The lobbyist for the state’s 566 municipalities is calling on the Christie Administration to hand over more than $700 million in revenue they say legally belongs to local governments.
The State League of Municipalities has been in talks with the administration over Christie’s use of energy tax receipts to balance the state budget. League officials say the money is by law the property of the municipalities. The state merely collects it on their behalf, officials say, before paying it out each year as one of two pools of state aid.
But calling it "aid" is a misnomer, league and local government officials say.
“Our argument is that the original purpose of this money was to provide an alternative to property taxes,” said Bill Dressel, executive director of the League. “It was never intended to be classified as state aid. This money belongs to the municipalities. We are not saying we should get all of it, but we are saying we should get a much bigger piece of the pie.”
The energy tax receipts in question are made up of several revenue streams, including sales tax on energy, corporate business taxes and TEFA – the transitional energy facilities assessment. The revenue streams took the place of the Public Utility Gross Receipts and Franchise tax, which was originally collected by municipalities to reimburse for rights of way containing energy towers and infrastructure within their borders.
In the 1940s, the state became the collection agent for the tax, with the understanding that the money would continue to be forwarded to municipalities.
Once the state began collecting the money, league officials charge, it became fair game and beginning in the 1980s was diverted in ever increasing amounts to the state’s general fund. The result was a drop in what was once considered untouchable municipal revenue.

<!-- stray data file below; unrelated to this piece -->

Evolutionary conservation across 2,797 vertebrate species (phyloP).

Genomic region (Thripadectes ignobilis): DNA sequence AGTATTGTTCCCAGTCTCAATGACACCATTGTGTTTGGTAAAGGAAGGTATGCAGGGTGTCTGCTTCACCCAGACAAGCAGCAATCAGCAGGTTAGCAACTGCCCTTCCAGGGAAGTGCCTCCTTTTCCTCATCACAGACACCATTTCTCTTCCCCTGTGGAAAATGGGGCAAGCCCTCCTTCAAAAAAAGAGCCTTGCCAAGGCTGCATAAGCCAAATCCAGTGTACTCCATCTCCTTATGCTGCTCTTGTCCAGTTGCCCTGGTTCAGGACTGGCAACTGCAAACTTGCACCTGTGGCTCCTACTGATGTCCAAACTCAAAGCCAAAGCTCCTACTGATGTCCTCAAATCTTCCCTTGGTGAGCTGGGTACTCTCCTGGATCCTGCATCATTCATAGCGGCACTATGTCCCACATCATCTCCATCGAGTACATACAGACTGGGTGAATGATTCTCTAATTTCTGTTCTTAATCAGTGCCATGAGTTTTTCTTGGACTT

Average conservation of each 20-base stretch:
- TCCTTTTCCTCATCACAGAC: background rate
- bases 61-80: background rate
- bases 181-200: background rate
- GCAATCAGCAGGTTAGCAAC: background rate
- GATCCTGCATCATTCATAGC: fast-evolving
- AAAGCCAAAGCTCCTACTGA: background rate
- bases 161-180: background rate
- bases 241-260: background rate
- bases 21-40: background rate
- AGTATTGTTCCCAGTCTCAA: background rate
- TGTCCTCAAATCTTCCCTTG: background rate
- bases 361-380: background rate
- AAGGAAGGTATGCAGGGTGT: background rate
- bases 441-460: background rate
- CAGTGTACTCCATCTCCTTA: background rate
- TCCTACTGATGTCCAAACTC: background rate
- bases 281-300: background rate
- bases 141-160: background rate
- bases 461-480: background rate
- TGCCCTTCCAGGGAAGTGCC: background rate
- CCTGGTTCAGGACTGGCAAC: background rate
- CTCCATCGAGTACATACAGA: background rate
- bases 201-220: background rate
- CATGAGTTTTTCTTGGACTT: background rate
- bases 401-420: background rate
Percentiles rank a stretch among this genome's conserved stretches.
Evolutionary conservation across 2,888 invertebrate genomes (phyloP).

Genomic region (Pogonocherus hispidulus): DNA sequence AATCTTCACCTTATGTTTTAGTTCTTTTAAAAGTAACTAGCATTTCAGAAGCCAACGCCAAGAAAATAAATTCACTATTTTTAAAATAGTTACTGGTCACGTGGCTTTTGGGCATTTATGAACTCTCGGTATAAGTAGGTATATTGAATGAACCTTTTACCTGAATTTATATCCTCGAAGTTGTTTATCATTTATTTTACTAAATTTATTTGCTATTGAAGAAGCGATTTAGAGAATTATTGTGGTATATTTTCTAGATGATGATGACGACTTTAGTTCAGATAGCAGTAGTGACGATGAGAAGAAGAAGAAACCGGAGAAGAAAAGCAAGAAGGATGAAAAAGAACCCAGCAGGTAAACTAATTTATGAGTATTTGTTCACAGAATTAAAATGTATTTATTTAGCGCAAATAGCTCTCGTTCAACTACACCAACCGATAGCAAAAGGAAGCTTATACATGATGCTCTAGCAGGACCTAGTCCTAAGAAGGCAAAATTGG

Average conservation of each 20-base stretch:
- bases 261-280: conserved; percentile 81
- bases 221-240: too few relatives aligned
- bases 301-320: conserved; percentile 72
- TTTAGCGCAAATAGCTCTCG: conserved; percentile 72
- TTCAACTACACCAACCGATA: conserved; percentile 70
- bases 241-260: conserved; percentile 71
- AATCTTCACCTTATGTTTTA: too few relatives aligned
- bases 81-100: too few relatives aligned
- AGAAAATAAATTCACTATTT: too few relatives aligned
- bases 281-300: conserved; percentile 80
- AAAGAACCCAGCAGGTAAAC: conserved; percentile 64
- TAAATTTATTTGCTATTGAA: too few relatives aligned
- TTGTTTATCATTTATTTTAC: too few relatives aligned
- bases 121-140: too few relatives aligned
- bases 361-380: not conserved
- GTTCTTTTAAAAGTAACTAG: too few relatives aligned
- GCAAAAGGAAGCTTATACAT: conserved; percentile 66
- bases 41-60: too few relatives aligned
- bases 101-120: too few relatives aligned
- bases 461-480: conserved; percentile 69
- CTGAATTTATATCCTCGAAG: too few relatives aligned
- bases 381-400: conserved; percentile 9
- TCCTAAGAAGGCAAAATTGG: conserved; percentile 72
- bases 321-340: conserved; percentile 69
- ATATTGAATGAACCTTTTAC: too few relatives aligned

In 1997, energy deregulation led to a change in the structure, and a law passed at the time codified the state’s entitlement to some of the money while at the same time capping the skim. A 1999 law required the state to phase in an increased payout to municipalities and added an inflation boost each year. The law also required that aid levels never drop below the amount paid in 2002. The law included a “poison pill” that required the state to meet its requirements or forfeit the right to collect the money.
But instead of steadily increasing aid to municipalities, what actually happened is the state began siphoning money from another pool – CMPTRA aid – to increase the energy tax receipts. Because the CMPTRA aid was not protected by the poison pill, it was targeted by governors seeking to side-step their obligations on energy tax receipts, league officials and local mayors charge. The result was a steadily shrinking CMPTRA pool that has dropped from $786,932,761 in fiscal year 2000 to a proposed $207,486,291 in fiscal year 2013. That number represents a $297.9 million transfer from CMPTRA to the energy tax pool in the upcoming budget.
During that time the energy tax receipts paid out as state aid rose from $750 million to $1.086 billion while the state skim has risen from $246.9 million to a proposed $735 million in the upcoming fiscal year, a fact which enrages some league and municipal officials.
“Municipalities collect school taxes on behalf of the school district, but they don’t keep a portion of it,” said Jon Moran, senior legislative analyst at the League. “This is the same situation.”
But the state is actually within its rights to keep the money. A landmark 1984 Supreme Court decision held that the state’s budget legislation pre-empts all others, meaning that if the budget includes the money, it’s perfectly legal, despite the earlier law.
But legal doesn’t equate with right, local mayors charge.
“It is unfair and unjust to take that money away,” said East Windsor Mayor Janice Mironov, who is among those leading the charge to have the money restored in full. “It is an extraordinary assault on local taxpayers and really unfair to municipal governments.”